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Posting to various social media venues requires a change of content.

Cookie-cutter-sharing

Every social media venue has it's own language and style of posts. Some are hashtag laden, some prefer warmer stories, and some are all business.  You wouldn't wear the same outfit to a wedding, a business conference, a BBQ and a cocktail party - or would you? If you think one look covers it all, you may want to stop reading. If you only think you need to change shoes, stop reading.

Let's first cover the posting, not commenting styles for these venues that are often or exclusively used for business.

Twitter:

Include a LINK to something, unless you are sure that the inspiring quote you are posting is a standalone. But you have my attention for that VERY brief second or two - make it count. 

Find the company or people you are referring to and @mention them to give them an alert that someone is talking about them.

Use a hashtag or two if you want to come up for that key word or two. BUT, if in doubt, check who is already using that hashtag. You may not want it associated with you or the company you are mentioning.

Including an image? It's not a very big space - don't clutter it, keep the space in mind: 440 pixels wide by 220 pixels tall. Sharing a photo? 1024 pixels wide by 512 pixels tall. I actually recommend a 2:1 ratio of up to 880 x 440 pixels for higher res monitors, but remember, folks will also be viewing on phones so don't think that means you can cram a paragraph of content onto a graphic.

Facebook:

Is this for your PAGE or your PROFILE. Tell me you aren't using your personal profile as a business, please. Profile is for those you'd invite over for a BBQ. Page is your shingle with ever-changing menu or display window or catalog. Are you sharing a post from your website? Easy as it is to automate, you'd be better uploading a FRESH image to FB 1200 pixels square. Facebook seems to "encourage" more people to see your post when you upload a video or image DIRECTLY to them, rather than simply linking to YouTube or your site.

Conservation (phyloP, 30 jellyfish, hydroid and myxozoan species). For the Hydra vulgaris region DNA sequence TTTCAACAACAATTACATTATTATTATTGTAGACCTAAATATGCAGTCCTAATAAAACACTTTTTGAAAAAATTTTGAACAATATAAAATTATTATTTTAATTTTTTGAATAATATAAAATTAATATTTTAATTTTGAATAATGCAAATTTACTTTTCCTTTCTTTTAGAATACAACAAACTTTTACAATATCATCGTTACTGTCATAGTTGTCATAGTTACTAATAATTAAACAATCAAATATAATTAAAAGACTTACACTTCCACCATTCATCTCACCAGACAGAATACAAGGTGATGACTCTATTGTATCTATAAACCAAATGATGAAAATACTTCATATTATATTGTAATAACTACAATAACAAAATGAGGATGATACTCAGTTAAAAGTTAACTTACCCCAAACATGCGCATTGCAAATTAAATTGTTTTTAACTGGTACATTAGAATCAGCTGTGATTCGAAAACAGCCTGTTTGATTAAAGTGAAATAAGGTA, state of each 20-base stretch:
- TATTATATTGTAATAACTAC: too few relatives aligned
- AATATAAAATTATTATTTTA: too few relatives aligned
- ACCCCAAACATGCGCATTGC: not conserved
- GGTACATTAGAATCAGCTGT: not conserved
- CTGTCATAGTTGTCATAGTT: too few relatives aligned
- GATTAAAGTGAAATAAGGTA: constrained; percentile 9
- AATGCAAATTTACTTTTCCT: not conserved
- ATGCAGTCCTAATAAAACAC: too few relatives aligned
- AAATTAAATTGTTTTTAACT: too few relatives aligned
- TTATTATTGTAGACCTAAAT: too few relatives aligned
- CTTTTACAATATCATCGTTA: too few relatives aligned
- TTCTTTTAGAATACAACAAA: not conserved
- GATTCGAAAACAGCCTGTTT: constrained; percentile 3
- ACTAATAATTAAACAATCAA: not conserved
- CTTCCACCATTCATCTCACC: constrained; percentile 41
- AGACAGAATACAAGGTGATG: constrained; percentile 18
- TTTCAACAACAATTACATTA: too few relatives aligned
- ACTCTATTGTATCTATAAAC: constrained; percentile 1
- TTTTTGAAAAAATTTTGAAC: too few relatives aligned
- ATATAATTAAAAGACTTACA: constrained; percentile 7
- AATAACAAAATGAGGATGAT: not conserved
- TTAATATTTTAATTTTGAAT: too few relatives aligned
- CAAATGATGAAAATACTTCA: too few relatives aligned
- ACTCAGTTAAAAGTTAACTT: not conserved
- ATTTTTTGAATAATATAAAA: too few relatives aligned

THEN, add a bit about the image, rather than just repeating the same headline and abstract that will pull in when you post the link in the same area. Why are you bothering to share this link or image? Tell a short story. 

While you're at it, if you are brick and mortar, don't forget to create alliances with other businesses by you so you can help to promote each other's content giving it more validity and credibilty.

Feel free to mention other businesses, but this is not a hashtag place.

LinkedIn - THIS is critical for credible businesses. Is that you? Prove it.

Don't simply copy your blog post, change the headline and "publish" a post on LinkedIn. 

Also, don't simply share a linked article or turn it on auto PUSH  IT OUT, especially if it's posting to groups on LinkedIn. Moderators will regard you as a spammer. Ever notice those articles that have a share, but it's the same headlines and first words of the abstract? Don't be that person. Usually those folks are also only sharing THEIR content. Tell us WHY you thought we'd be interested. What point did you agree or disagree with? What stood out?